News Thursday, AUGUST 31st, 2000
Hello and welcome to Radio Prague. I am Libor Kubik, and we start the program with a brief news bulletin. First the headlines:
Those were the headlines, now the news in more detail.
Police say U.S. radicals train Czechs for IMF session
The Czech police say they have information that radical elements from the United States and Western Europe are training Czech anti-globalisation protesters ahead of the annual IMF/World Bank session, to meet in Prague late next month.
In an interview for the CTK news agency, the spokesman of the radical socio- environmental movement Rainbow Keepers, Mr. Slavomir Tesarek, has estimated the number of such instructors at 15 at the most. He denied, however, that they are in this country to encourage paramilitary activities.
The latest estimates speak of up to 50,000 anti-globalisation protesters planning to converge upon the Czech capital in time for the IMF session.
Havel tells diplomats not to hide Czech political shortcomings
Czech President Vaclav Havel has told his country's diplomats not to attempt to hide shortcomings of the national political scene.
Meeting the heads of over 100 Czech diplomatic missions abroad, Mr. Havel said in Prague that they should attempt to gain more prestige for their country by critically analysing political developments at home.
He said he personally was not too particularly satisfied with the current level of his country's political culture. But he said the worst thing a diplomat could do was pretend that the situation is better than it actually is.
Foreign minister on EU annual report
The Czech Foreign Minister, Jan Kavan, says this year's European Commission report on the candidate states' level of preparedness for EU membership will be more positive for his country. But he warned the Czech Republic shouldn't succumb to unnecessary self-complacency.
Speaking to reporters in Prague, Mr. Kavan said Prague had no right to act like it was top of its class. The allusion was to the statements by some of the previous conservative Czech governments.
Mr. Kavan said that since last year's report, which was highly critical of the Czech Republic, the country had received good international ratings as an EU membership hopeful.
Czech aid reaches Macedonia refugees
Two truckloads of Czech relief aid for refugees have reached the Macedonian capital Skopje, bringing 40 tons of evaporated milk to Kosovo refugees stationed in Macedonia, most notably ethnic Roma refugees in the Vardar and Sutka ghettoes near the city.
The aid, delivered by the Czech Catholic Charity, comes from government food reserves.
The organisation's spokeswoman Marta Fiserova told the Czech news agency CTK that one year after the war in Kosovo, thousands of refugees were still stranded in Macedonia. Most of them were Kosovo Romanies who lived in inhumane conditions.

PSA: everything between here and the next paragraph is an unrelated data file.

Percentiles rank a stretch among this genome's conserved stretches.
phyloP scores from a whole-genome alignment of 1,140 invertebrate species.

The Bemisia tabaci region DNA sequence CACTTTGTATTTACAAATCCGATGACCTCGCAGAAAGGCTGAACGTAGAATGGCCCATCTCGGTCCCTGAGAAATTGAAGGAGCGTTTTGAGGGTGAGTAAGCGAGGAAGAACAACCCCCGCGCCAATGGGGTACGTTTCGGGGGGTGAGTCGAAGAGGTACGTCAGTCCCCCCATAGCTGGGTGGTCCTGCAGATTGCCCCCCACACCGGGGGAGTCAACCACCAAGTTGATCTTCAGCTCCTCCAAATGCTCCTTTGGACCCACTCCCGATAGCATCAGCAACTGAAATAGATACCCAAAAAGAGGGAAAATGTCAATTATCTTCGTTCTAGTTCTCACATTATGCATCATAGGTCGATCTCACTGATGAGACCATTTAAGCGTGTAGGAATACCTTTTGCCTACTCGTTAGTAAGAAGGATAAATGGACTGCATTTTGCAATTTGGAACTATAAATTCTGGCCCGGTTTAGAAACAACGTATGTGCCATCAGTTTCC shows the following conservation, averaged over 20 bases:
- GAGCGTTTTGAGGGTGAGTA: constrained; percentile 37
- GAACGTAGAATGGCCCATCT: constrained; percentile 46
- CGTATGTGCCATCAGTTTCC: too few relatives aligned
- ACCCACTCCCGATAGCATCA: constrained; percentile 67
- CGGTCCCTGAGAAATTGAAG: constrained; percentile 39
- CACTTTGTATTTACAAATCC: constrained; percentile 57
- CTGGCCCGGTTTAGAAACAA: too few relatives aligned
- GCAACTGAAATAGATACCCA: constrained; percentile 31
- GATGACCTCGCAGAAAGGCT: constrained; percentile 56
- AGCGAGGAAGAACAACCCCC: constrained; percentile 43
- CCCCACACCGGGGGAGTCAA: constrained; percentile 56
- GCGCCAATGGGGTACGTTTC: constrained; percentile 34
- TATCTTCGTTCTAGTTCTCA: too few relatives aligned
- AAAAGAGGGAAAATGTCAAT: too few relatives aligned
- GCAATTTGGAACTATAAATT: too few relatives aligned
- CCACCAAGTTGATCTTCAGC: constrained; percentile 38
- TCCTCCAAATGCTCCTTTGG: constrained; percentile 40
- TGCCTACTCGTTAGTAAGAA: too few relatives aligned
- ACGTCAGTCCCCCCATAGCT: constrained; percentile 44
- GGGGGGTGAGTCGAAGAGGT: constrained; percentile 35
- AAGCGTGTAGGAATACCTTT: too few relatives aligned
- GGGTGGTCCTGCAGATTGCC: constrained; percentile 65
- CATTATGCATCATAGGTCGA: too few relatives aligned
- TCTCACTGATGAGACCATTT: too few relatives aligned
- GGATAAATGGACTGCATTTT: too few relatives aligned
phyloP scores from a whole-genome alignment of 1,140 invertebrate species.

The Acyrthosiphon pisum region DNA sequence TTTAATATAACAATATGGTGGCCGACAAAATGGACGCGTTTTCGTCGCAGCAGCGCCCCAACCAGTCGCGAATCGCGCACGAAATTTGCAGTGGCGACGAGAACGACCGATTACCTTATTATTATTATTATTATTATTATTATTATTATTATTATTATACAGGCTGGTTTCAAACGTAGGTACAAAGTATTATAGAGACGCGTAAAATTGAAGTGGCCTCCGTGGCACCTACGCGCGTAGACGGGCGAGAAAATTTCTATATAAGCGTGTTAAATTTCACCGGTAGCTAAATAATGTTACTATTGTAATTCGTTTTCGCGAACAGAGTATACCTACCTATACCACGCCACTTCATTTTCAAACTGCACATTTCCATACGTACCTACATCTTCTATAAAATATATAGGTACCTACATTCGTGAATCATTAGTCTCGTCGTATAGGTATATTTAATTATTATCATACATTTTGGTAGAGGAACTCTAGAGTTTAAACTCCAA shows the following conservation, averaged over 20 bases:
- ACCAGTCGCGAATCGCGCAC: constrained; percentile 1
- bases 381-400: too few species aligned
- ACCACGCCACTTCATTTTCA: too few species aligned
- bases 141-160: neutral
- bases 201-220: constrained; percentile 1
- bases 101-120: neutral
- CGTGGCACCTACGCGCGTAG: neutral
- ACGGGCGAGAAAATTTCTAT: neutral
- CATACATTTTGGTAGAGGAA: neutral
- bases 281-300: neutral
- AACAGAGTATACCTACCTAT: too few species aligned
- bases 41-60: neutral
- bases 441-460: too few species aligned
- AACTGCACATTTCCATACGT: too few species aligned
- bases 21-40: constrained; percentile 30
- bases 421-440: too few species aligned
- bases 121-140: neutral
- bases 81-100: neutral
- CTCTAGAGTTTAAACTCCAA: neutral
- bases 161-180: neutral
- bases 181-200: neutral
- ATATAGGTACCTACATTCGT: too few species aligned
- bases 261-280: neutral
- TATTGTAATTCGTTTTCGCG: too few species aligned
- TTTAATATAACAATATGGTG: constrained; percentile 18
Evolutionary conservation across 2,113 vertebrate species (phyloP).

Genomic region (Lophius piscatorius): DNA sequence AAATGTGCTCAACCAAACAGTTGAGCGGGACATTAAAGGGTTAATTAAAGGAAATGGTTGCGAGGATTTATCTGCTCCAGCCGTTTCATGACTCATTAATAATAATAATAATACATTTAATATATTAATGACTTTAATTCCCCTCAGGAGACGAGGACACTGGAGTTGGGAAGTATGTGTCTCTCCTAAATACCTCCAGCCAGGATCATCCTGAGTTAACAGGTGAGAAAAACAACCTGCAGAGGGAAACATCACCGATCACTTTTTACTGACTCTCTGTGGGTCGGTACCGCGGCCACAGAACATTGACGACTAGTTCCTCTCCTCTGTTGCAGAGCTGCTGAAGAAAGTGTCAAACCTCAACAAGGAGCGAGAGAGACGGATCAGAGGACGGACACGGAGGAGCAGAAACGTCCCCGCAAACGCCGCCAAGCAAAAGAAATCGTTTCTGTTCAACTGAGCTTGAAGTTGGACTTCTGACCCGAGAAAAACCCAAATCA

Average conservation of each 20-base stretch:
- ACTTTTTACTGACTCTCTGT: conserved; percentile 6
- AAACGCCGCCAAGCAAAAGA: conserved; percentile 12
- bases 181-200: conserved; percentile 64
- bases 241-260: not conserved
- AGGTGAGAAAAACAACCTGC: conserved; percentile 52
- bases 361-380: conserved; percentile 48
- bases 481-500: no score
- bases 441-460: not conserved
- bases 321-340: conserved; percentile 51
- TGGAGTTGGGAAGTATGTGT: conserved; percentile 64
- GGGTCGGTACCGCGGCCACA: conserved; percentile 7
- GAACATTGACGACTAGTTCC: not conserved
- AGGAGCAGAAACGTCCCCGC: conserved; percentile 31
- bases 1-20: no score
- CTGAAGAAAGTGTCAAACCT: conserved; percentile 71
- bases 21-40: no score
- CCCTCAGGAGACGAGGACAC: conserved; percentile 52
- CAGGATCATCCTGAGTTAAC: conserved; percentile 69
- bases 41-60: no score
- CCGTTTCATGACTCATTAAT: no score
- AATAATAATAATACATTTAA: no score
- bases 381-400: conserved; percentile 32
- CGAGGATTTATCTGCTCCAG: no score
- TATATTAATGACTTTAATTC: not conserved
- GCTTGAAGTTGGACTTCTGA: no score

E Hepatitis runaways sought by police
The Czech police have released the descriptions of two men, infected with deadly hepatitis E, who have escaped from a refugee camp in Cerveny Ujezd near the North Bohemian town of Teplice.
The two were identified as 18-year-old Vladimir Bivol from Moldova and 34-year- old Ramazam Bayrak from Turkey. The details were released five days after police in Teplice informed the Czech news agency CTK about the escape of three foreign nationals carrying the virus. Since then, one of them has been tracked down.
Police spokeswoman Ivana Zelenakova says the two men may not be aware of their condition since they escaped even before the outcomes of laboratory tests were known. Zelenakova warned that both men could suffer serious health damage without proper treatment, and could spread the infection further.
Semtex peddlar caught in Moravia
Police in the North Moravian town of Olomouc say they have caught a man in the act of selling two kilograms of Semtex on a suburban parking lot.
The asking price of the deadly explosive was two thousand German marks. The police said the arrested man had been found to be in possession of four industrial electric fuses and cables. According to Olomouc police, a similar haul, capable of blowing up ten airliners, was last seized in the early 1990s.
Soccer: Czech captain named for duel with Bulgaria
Football -- and Lazio midfielder Pavel Nedved has been appointed Czech captain and will lead the team in their World Cup qualifier against Bulgaria on Saturday.
Nedved, capped 46 times by his country, replaces Jiri Nemec, who retired after the European championship finals.
Cologne midfielder Miroslav Baranek has dropped out from the squad for Saturday's group three match in Sofia with an ankle injury. He will not be replaced.
Czech weather forecast
And finally, a look at the weather here in the Czech Republic.
Thursday's early morning lows between 10 and 14 degrees Celsius will usher in a fair late-summer day with afternoon highs between 19 and 23 degrees.
On Friday, a low pressure area will start influencing the weather in Central Europe. Friday morning will be wet, with scattered mists and temperatures between eight and 12 degrees, warming up by afternoon to between 18 and 22 Celsius
Saturday's afternoon highs will be between 16 and 20 degrees, dropping to around 10 degrees at night.
I'm Libor Kubik and that's the end of the news.